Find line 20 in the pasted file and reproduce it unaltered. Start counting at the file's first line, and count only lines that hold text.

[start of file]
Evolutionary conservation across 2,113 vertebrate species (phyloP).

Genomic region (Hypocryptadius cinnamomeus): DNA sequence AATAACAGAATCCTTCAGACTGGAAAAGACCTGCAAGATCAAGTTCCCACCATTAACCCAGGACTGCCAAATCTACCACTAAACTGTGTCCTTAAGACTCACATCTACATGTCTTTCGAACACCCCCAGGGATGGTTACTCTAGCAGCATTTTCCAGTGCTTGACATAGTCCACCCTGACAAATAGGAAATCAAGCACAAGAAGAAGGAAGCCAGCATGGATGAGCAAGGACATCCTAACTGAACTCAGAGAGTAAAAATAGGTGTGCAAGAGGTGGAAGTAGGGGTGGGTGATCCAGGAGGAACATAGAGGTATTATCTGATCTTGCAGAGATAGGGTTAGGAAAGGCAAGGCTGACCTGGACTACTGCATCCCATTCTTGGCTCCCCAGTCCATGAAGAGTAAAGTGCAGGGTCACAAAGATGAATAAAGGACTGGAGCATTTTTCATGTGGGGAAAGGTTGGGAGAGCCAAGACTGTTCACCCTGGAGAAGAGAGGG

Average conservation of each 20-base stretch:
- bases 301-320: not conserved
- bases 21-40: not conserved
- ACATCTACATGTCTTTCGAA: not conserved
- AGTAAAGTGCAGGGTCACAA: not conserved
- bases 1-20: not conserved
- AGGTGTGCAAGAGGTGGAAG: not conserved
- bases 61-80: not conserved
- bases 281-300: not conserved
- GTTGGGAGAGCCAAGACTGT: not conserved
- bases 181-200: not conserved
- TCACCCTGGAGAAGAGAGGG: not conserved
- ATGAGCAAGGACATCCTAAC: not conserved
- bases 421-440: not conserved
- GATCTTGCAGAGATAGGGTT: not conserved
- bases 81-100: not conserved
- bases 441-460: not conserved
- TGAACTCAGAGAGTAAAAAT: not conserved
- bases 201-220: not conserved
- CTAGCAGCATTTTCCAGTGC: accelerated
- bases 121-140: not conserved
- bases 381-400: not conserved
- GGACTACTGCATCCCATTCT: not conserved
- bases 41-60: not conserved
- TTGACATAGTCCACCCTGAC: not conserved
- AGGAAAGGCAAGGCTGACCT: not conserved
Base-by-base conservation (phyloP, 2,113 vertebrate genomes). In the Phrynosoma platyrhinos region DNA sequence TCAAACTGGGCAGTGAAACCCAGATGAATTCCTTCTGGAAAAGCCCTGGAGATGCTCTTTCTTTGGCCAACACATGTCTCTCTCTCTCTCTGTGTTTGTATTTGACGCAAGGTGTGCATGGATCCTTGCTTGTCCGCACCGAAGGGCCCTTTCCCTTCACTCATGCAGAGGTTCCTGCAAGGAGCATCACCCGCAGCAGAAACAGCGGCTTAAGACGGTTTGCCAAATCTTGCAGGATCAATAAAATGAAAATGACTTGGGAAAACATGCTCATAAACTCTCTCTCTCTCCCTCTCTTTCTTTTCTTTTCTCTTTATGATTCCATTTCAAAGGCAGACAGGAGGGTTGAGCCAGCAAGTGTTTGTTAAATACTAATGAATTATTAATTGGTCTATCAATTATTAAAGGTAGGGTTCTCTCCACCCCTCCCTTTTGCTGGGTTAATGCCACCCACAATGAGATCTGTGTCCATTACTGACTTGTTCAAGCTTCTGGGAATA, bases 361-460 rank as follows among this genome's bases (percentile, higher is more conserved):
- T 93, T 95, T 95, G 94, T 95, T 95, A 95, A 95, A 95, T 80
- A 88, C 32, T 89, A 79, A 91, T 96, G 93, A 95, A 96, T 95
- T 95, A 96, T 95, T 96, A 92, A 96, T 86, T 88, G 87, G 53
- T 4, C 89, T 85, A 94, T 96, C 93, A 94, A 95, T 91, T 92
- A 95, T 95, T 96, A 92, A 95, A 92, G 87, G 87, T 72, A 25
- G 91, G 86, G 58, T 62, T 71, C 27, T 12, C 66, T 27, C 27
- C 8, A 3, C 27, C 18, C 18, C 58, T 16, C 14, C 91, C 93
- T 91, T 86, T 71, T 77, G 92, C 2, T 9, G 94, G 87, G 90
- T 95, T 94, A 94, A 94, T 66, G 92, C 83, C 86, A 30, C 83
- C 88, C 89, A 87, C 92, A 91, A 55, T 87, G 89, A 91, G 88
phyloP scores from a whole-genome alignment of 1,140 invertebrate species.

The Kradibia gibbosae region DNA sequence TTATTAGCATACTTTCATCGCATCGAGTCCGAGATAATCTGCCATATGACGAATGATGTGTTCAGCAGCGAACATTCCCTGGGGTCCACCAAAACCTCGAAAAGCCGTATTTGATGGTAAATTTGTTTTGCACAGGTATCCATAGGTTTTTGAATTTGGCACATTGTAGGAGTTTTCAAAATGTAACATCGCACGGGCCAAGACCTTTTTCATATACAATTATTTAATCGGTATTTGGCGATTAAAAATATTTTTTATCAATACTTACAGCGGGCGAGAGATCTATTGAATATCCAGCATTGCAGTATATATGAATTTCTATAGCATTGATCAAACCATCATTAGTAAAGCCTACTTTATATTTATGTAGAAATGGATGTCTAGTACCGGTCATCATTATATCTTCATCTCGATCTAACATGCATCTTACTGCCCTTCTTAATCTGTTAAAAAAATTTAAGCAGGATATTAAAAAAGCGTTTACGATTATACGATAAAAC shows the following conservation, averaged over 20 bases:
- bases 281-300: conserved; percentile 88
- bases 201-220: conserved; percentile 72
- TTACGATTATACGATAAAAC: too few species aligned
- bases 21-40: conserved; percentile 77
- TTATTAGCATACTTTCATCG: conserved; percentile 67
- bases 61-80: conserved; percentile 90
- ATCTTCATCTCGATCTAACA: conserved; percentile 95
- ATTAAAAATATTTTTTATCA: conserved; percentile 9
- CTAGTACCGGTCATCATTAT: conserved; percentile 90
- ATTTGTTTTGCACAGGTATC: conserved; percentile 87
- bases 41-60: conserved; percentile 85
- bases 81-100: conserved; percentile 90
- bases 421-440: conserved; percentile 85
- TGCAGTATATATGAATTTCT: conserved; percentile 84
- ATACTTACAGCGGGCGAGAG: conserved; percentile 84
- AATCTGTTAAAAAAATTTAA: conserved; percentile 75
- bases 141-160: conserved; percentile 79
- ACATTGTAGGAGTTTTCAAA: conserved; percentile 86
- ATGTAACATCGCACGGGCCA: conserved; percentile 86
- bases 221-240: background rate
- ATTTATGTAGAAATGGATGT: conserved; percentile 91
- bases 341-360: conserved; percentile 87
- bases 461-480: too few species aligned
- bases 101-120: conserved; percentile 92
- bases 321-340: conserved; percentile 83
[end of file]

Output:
- TGAACTCAGAGAGTAAAAAT: not conserved